The project that took us to Palestine was a play called This Flesh is Mine, which Border Crossings produced in collaboration with Ashtar. It had long seemed to me that, as a company dedicated to a theatre of intercultural dialogue, we should engage with the Middle East, but I was unsure how we could begin. When Brian Woolland suggested to me that we might work on a production that approached the politics of the region through the prism of The Iliad, it opened up the possibility of engagement without the pitfalls of simplistic moralising. Mythology allows you to address the present without apportioning blame or picking over historical minutiae. It permits a purer, more emotional identification with the experience of prolonged warfare.
To begin with, we were not specifically thinking of Palestine. Our main development period took place in Beirut, in collaboration with a company there called Zoukak. The workshops we undertook in our own country encompassed refugees from Syria and Iran. Always in our minds were the invasions of Afghanistan and Iraq: in the latter part of the play, the search for Helen begins to seem like the quest for Saddam Hussein’s elusive Weapons of Mass Destruction – “a glamorous excuse for war”. We became fascinated with the way in which Achilles’ decision to withdraw from the war might move beyond the personal vendetta over the slave Briseis that is at the heart of The Iliad, and become close to the intense disillusionment felt by so many who are implicated in the conflicts in the region today.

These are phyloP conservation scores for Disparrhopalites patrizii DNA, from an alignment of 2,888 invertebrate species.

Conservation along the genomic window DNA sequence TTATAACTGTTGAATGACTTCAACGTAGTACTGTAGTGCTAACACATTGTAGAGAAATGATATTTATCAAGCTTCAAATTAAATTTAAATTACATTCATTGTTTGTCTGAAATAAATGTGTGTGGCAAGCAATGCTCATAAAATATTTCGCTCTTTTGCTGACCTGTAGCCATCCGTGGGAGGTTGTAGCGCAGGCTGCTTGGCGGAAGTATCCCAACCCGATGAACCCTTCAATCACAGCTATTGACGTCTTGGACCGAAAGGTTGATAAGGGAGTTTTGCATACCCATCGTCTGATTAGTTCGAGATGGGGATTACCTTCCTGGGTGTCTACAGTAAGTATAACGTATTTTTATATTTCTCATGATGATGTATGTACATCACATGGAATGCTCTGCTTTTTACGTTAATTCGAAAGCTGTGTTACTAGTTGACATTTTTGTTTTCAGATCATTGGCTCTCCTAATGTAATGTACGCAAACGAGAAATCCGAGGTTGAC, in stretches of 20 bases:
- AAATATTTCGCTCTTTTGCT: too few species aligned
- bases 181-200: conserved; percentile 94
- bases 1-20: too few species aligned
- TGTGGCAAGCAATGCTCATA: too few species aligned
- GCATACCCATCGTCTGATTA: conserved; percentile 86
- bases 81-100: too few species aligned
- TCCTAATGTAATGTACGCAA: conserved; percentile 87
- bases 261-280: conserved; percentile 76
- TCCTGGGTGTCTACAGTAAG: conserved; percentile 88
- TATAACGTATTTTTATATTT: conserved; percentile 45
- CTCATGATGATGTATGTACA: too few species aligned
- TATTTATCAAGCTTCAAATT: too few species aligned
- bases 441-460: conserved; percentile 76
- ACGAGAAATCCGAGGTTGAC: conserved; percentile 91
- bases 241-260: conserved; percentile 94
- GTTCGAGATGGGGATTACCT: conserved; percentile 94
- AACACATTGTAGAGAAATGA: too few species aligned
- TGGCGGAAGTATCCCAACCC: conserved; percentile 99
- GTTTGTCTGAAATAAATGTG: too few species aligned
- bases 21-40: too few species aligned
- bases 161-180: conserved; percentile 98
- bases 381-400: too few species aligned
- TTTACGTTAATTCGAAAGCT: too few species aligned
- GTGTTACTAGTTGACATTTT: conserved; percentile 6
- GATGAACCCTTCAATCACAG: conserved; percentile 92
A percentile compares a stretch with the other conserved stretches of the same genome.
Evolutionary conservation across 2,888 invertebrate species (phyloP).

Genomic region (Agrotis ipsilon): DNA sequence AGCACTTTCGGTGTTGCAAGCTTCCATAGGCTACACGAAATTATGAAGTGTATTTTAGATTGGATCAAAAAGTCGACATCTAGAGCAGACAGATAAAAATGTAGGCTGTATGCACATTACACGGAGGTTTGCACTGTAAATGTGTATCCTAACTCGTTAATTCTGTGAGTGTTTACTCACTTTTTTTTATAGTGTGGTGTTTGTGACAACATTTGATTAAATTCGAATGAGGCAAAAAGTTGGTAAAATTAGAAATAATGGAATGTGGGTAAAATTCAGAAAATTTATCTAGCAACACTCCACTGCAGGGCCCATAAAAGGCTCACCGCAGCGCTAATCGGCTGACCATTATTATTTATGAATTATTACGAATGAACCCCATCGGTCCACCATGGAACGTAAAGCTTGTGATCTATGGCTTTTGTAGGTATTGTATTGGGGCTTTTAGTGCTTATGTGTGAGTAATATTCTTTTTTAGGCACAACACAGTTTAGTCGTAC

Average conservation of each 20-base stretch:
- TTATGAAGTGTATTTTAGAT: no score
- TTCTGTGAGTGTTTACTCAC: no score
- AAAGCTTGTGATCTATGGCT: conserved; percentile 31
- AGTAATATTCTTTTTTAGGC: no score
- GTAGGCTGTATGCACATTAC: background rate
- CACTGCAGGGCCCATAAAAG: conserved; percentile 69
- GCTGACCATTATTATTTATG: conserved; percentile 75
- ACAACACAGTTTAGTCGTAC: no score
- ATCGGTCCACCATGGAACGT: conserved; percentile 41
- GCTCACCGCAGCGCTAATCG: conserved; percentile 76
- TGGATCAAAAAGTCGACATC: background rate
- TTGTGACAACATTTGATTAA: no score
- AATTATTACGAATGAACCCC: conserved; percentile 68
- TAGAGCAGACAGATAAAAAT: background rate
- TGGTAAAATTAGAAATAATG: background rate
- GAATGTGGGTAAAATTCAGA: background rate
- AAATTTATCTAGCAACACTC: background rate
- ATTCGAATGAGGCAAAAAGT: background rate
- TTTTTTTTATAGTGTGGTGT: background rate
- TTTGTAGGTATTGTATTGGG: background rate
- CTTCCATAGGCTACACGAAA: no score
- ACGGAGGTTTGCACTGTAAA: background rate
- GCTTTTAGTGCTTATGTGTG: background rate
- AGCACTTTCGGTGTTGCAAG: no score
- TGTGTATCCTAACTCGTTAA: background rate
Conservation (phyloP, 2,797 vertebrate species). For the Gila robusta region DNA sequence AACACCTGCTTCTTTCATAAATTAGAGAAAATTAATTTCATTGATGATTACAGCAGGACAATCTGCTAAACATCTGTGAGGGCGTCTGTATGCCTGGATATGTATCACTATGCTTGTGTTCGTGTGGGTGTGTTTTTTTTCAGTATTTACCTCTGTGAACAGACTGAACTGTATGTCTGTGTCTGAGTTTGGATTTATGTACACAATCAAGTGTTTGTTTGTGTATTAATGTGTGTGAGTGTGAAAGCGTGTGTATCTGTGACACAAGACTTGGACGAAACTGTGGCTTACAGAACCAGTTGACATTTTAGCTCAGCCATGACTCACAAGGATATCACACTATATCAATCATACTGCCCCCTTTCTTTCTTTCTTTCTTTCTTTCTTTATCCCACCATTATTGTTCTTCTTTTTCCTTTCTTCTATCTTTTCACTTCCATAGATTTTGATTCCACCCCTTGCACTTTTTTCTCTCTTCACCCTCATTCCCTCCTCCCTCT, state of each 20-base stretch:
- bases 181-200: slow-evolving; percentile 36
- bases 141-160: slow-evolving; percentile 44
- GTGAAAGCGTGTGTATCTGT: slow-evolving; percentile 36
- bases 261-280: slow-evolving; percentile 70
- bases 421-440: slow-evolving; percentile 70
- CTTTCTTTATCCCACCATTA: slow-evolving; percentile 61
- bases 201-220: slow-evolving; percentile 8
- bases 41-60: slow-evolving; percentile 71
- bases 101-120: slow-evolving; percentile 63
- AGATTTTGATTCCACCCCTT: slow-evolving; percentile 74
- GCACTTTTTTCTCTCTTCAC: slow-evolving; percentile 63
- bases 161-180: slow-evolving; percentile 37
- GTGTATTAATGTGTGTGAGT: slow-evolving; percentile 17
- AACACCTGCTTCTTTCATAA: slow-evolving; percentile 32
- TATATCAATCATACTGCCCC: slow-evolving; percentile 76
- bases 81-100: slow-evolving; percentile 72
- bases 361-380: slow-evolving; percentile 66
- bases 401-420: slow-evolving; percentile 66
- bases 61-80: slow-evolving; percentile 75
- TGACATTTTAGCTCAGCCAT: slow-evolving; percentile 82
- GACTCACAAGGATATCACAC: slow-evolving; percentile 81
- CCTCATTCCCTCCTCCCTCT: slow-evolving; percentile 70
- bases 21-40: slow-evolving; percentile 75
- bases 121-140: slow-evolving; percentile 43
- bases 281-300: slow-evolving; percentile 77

After the Iliad comes the Odyssey. After the tales of war, there come the tales of returning soldiers, of altered homelands, of the long voyages home, the displaced people on the seas. As the refugee crisis grew in 2015-16, it seemed both obvious and essential that our Homeric Middle East should move into a second phase, an Odyssey that responded to this new turbulence, just as our Iliad had responded to Middle Eastern wars.
"This Flesh is Mine" was rehearsed and performed in Ramallah, Palestine. Both plays were subsequently performed in found spaces in London.
How it was done
“The play truly breaks down barriers” – The Guardian
“A riveting performance of poise and emotion…. theatre of the highest quality” – Counterpunch
How it went
Main lessons learned
“We’re all in this together, stirring it around, trying to find things out by working together.”
Writer: Brian Woolland
Director: Michael Walling
Cast: Iman Aoun (Artistic Director, Ashtar Theatre), Razan Al-Azzeh, Emile Andre, David Broughton-Davies, Andrew French, Tariq Jordan, Gerrard McArthur, Bayan Shbib, Jumaan Short.
Designer: Will Hargreaves
Lighting: Nick Moran
Music: Dave Carey
Plays of Love and War
“A riveting performance of poise and emotion…. Theatre of the highest quality”
“excellent production. With impressive performances and an ingeniously used set design, WHEN NOBODY RETURNS is a sharp and tragic look at the damage that war does, not only to the soldier but to his family as well. It touches on the heart of today’s conflicts – and it will not fail to touch the heart of anyone who watches them from near or far.” – London Theatre Reviews
“I am Palestinian. I am from Gaza. The plight of the mother losing her sons spoke to me on a spiritual level. The costumes and the effects made me feel like I was in Gaza living the struggle first hand.” – Audience member
“The poetry and poignancy of the text, the power of the performances and the clever use of the space combined with the beauty of the sound design makes for an astonishing and moving piece.” – Audience member